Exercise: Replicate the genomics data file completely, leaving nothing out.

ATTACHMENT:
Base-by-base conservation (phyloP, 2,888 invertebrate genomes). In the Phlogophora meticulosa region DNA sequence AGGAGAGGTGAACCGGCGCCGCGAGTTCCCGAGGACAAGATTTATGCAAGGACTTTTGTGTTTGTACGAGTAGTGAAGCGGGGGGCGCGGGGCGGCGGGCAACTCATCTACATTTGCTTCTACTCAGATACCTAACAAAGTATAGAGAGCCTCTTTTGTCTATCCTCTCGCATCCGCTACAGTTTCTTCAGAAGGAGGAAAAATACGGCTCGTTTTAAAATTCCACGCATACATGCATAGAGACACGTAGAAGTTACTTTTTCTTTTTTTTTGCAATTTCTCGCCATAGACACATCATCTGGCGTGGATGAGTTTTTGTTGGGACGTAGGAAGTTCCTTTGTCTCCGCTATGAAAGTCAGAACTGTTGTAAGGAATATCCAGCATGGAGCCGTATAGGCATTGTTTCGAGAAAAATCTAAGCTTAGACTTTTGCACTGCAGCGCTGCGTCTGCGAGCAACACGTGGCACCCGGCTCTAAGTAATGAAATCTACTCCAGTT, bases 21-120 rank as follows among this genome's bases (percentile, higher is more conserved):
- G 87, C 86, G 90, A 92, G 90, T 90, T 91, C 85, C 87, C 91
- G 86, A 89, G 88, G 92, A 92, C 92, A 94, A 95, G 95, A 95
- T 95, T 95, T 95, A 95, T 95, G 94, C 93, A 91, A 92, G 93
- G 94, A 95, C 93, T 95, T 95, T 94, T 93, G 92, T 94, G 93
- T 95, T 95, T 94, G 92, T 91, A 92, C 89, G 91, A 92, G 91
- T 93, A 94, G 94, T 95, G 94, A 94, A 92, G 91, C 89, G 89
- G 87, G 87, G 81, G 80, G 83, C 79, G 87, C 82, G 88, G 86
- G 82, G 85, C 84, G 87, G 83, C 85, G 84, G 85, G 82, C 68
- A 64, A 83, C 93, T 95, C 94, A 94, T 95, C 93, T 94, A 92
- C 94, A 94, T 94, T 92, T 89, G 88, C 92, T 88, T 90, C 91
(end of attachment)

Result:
Base-by-base conservation (phyloP, 2,888 invertebrate genomes). In the Phlogophora meticulosa region DNA sequence AGGAGAGGTGAACCGGCGCCGCGAGTTCCCGAGGACAAGATTTATGCAAGGACTTTTGTGTTTGTACGAGTAGTGAAGCGGGGGGCGCGGGGCGGCGGGCAACTCATCTACATTTGCTTCTACTCAGATACCTAACAAAGTATAGAGAGCCTCTTTTGTCTATCCTCTCGCATCCGCTACAGTTTCTTCAGAAGGAGGAAAAATACGGCTCGTTTTAAAATTCCACGCATACATGCATAGAGACACGTAGAAGTTACTTTTTCTTTTTTTTTGCAATTTCTCGCCATAGACACATCATCTGGCGTGGATGAGTTTTTGTTGGGACGTAGGAAGTTCCTTTGTCTCCGCTATGAAAGTCAGAACTGTTGTAAGGAATATCCAGCATGGAGCCGTATAGGCATTGTTTCGAGAAAAATCTAAGCTTAGACTTTTGCACTGCAGCGCTGCGTCTGCGAGCAACACGTGGCACCCGGCTCTAAGTAATGAAATCTACTCCAGTT, bases 21-120 rank as follows among this genome's bases (percentile, higher is more conserved):
- G 87, C 86, G 90, A 92, G 90, T 90, T 91, C 85, C 87, C 91
- G 86, A 89, G 88, G 92, A 92, C 92, A 94, A 95, G 95, A 95
- T 95, T 95, T 95, A 95, T 95, G 94, C 93, A 91, A 92, G 93
- G 94, A 95, C 93, T 95, T 95, T 94, T 93, G 92, T 94, G 93
- T 95, T 95, T 94, G 92, T 91, A 92, C 89, G 91, A 92, G 91
- T 93, A 94, G 94, T 95, G 94, A 94, A 92, G 91, C 89, G 89
- G 87, G 87, G 81, G 80, G 83, C 79, G 87, C 82, G 88, G 86
- G 82, G 85, C 84, G 87, G 83, C 85, G 84, G 85, G 82, C 68
- A 64, A 83, C 93, T 95, C 94, A 94, T 95, C 93, T 94, A 92
- C 94, A 94, T 94, T 92, T 89, G 88, C 92, T 88, T 90, C 91